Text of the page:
Nov 20 (Reuters) - Several U.S. senators on Tuesday requested the U.S. Treasury Department for an updated review on trade disclosures in the Treasury securities market as regulators devise a plan to avoid another 2014 “flash rally” when prices swung wildly over 12 minutes.
The Treasury and Federal Reserve have been reviewing measures to control extreme swings in the $15.3 trillion market, which on Oct. 15, 2014 suddenly plunged and soared over a 37 basis-point range for no fundamental reason over the short period.
One proposal would require the disclosure of information on trades in the cash Treasuries market so regulators can determine any illicit activities.
“Given the benefits of greater transparency, we request an update on the status of this review and on the timeline for releasing a plan to increase post-trade transparency in this important market,” Senators Mark Warner, Thom Tillis and Mike Crapo wrote in a letter to Secretary Steven Mnuchin.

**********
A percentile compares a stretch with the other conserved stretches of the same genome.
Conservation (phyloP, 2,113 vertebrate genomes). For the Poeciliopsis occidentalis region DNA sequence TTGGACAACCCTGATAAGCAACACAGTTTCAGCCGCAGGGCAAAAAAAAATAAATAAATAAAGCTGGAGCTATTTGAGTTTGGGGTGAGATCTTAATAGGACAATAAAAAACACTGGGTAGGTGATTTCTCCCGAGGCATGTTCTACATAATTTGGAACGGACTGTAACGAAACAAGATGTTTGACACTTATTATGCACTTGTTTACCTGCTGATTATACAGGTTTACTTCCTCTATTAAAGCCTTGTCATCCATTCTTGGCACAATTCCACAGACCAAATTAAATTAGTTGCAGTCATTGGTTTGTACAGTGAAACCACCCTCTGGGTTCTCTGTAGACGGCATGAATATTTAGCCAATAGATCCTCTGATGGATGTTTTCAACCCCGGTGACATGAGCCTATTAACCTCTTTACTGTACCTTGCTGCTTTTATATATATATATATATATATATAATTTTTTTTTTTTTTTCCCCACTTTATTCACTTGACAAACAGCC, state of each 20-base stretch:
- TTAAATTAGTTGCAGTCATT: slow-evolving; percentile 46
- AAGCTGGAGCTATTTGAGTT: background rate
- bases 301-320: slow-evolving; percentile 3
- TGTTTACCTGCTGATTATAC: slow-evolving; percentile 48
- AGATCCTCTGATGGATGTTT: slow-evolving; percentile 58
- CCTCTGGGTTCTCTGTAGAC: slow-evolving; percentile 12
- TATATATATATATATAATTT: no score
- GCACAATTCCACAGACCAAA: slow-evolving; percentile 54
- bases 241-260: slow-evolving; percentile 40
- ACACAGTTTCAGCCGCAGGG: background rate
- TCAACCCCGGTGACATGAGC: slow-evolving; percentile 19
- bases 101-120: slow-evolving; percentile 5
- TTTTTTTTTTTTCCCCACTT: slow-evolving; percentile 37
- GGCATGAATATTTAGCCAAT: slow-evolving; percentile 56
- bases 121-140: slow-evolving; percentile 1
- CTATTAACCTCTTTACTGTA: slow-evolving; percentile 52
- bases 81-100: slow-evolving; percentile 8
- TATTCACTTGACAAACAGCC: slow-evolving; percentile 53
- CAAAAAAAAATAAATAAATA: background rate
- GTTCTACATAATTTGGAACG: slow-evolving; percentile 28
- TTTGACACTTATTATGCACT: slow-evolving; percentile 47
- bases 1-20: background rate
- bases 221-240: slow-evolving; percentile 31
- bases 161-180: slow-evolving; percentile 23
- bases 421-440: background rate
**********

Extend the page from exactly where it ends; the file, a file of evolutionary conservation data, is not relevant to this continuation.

Exchanges provide much data on Treasury futures trading. But information on the cash Treasury market and results of bond auctions are far more limited, while brokers and venues provide scant data to the public.
Beginning in July 2017, the Financial Industry Regulatory Authority required its members to report their Treasuries trades. The Fed has been collecting this data.
Regulators have not determined how much of this data will be share publicly.
Traders and investors have argued that full disclosure of cash Treasuries trades could hurt market liquidity.
“As is done in other markets, post-trade public transparency for Treasuries could be carefully calibrated to maximize the benefits and minimize the costs with time delays, size limits and phase-ins to mitigate market-making and hedging concerns regarding block trades and less liquid securities,” the senators wrote. (Reporting by Richard Leong; Editing by Richard Chang)